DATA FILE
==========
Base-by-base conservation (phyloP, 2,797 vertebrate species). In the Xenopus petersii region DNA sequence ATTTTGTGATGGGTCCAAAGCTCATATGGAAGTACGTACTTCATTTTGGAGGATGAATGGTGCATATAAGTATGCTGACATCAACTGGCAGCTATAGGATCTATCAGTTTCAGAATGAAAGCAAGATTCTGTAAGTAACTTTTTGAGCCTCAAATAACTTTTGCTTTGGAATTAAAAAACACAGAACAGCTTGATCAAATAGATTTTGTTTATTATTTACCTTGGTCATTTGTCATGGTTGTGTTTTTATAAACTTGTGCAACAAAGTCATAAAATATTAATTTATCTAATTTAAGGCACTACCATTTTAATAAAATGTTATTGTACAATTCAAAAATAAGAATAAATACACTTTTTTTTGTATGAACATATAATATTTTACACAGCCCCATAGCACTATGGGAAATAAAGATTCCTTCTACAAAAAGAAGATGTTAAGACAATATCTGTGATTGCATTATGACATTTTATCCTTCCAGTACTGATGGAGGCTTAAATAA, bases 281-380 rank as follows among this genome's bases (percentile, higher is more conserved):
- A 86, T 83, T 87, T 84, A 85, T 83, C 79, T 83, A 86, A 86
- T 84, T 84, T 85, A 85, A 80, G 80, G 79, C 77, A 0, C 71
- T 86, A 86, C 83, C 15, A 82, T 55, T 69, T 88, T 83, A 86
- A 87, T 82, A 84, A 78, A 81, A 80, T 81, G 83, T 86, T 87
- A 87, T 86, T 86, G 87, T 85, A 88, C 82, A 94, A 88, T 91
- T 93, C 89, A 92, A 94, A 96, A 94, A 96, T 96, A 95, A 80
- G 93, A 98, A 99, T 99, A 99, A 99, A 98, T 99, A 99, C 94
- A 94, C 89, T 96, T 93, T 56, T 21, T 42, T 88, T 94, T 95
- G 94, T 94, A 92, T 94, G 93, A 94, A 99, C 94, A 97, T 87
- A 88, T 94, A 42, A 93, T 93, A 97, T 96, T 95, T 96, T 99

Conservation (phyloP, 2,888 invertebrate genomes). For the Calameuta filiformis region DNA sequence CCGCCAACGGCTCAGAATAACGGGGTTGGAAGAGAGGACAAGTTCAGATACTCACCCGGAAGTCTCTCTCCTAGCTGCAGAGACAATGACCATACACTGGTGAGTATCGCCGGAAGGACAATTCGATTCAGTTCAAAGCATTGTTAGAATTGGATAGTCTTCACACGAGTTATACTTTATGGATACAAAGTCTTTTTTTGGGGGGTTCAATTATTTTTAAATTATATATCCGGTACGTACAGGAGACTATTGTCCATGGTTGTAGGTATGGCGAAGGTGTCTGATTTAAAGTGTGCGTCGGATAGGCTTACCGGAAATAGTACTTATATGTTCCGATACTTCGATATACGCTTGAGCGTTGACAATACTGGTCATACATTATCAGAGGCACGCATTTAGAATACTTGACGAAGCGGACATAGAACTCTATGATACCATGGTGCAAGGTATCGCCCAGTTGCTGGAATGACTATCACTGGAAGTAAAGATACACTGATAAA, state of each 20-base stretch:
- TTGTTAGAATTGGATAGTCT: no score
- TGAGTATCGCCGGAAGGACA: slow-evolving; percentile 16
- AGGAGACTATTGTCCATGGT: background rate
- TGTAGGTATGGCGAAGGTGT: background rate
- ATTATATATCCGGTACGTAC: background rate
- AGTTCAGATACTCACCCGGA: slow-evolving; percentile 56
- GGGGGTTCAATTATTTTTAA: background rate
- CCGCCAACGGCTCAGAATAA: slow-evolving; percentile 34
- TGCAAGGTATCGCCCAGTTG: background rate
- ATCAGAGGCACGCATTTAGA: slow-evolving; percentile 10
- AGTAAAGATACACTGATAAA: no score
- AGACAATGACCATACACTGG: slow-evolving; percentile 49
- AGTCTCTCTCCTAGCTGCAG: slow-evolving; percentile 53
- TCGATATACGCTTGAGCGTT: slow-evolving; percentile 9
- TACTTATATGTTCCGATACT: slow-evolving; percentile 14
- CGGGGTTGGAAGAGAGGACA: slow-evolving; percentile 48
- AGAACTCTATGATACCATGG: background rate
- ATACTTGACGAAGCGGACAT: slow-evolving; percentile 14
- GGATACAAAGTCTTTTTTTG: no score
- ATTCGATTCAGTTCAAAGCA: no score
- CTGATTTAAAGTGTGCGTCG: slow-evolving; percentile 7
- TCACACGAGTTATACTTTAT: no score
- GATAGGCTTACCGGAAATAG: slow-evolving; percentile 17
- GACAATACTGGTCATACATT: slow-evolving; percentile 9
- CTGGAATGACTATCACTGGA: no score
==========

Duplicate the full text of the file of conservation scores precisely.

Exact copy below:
Base-by-base conservation (phyloP, 2,797 vertebrate species). In the Xenopus petersii region DNA sequence ATTTTGTGATGGGTCCAAAGCTCATATGGAAGTACGTACTTCATTTTGGAGGATGAATGGTGCATATAAGTATGCTGACATCAACTGGCAGCTATAGGATCTATCAGTTTCAGAATGAAAGCAAGATTCTGTAAGTAACTTTTTGAGCCTCAAATAACTTTTGCTTTGGAATTAAAAAACACAGAACAGCTTGATCAAATAGATTTTGTTTATTATTTACCTTGGTCATTTGTCATGGTTGTGTTTTTATAAACTTGTGCAACAAAGTCATAAAATATTAATTTATCTAATTTAAGGCACTACCATTTTAATAAAATGTTATTGTACAATTCAAAAATAAGAATAAATACACTTTTTTTTGTATGAACATATAATATTTTACACAGCCCCATAGCACTATGGGAAATAAAGATTCCTTCTACAAAAAGAAGATGTTAAGACAATATCTGTGATTGCATTATGACATTTTATCCTTCCAGTACTGATGGAGGCTTAAATAA, bases 281-380 rank as follows among this genome's bases (percentile, higher is more conserved):
- A 86, T 83, T 87, T 84, A 85, T 83, C 79, T 83, A 86, A 86
- T 84, T 84, T 85, A 85, A 80, G 80, G 79, C 77, A 0, C 71
- T 86, A 86, C 83, C 15, A 82, T 55, T 69, T 88, T 83, A 86
- A 87, T 82, A 84, A 78, A 81, A 80, T 81, G 83, T 86, T 87
- A 87, T 86, T 86, G 87, T 85, A 88, C 82, A 94, A 88, T 91
- T 93, C 89, A 92, A 94, A 96, A 94, A 96, T 96, A 95, A 80
- G 93, A 98, A 99, T 99, A 99, A 99, A 98, T 99, A 99, C 94
- A 94, C 89, T 96, T 93, T 56, T 21, T 42, T 88, T 94, T 95
- G 94, T 94, A 92, T 94, G 93, A 94, A 99, C 94, A 97, T 87
- A 88, T 94, A 42, A 93, T 93, A 97, T 96, T 95, T 96, T 99

Conservation (phyloP, 2,888 invertebrate genomes). For the Calameuta filiformis region DNA sequence CCGCCAACGGCTCAGAATAACGGGGTTGGAAGAGAGGACAAGTTCAGATACTCACCCGGAAGTCTCTCTCCTAGCTGCAGAGACAATGACCATACACTGGTGAGTATCGCCGGAAGGACAATTCGATTCAGTTCAAAGCATTGTTAGAATTGGATAGTCTTCACACGAGTTATACTTTATGGATACAAAGTCTTTTTTTGGGGGGTTCAATTATTTTTAAATTATATATCCGGTACGTACAGGAGACTATTGTCCATGGTTGTAGGTATGGCGAAGGTGTCTGATTTAAAGTGTGCGTCGGATAGGCTTACCGGAAATAGTACTTATATGTTCCGATACTTCGATATACGCTTGAGCGTTGACAATACTGGTCATACATTATCAGAGGCACGCATTTAGAATACTTGACGAAGCGGACATAGAACTCTATGATACCATGGTGCAAGGTATCGCCCAGTTGCTGGAATGACTATCACTGGAAGTAAAGATACACTGATAAA, state of each 20-base stretch:
- TTGTTAGAATTGGATAGTCT: no score
- TGAGTATCGCCGGAAGGACA: slow-evolving; percentile 16
- AGGAGACTATTGTCCATGGT: background rate
- TGTAGGTATGGCGAAGGTGT: background rate
- ATTATATATCCGGTACGTAC: background rate
- AGTTCAGATACTCACCCGGA: slow-evolving; percentile 56
- GGGGGTTCAATTATTTTTAA: background rate
- CCGCCAACGGCTCAGAATAA: slow-evolving; percentile 34
- TGCAAGGTATCGCCCAGTTG: background rate
- ATCAGAGGCACGCATTTAGA: slow-evolving; percentile 10
- AGTAAAGATACACTGATAAA: no score
- AGACAATGACCATACACTGG: slow-evolving; percentile 49
- AGTCTCTCTCCTAGCTGCAG: slow-evolving; percentile 53
- TCGATATACGCTTGAGCGTT: slow-evolving; percentile 9
- TACTTATATGTTCCGATACT: slow-evolving; percentile 14
- CGGGGTTGGAAGAGAGGACA: slow-evolving; percentile 48
- AGAACTCTATGATACCATGG: background rate
- ATACTTGACGAAGCGGACAT: slow-evolving; percentile 14
- GGATACAAAGTCTTTTTTTG: no score
- ATTCGATTCAGTTCAAAGCA: no score
- CTGATTTAAAGTGTGCGTCG: slow-evolving; percentile 7
- TCACACGAGTTATACTTTAT: no score
- GATAGGCTTACCGGAAATAG: slow-evolving; percentile 17
- GACAATACTGGTCATACATT: slow-evolving; percentile 9
- CTGGAATGACTATCACTGGA: no score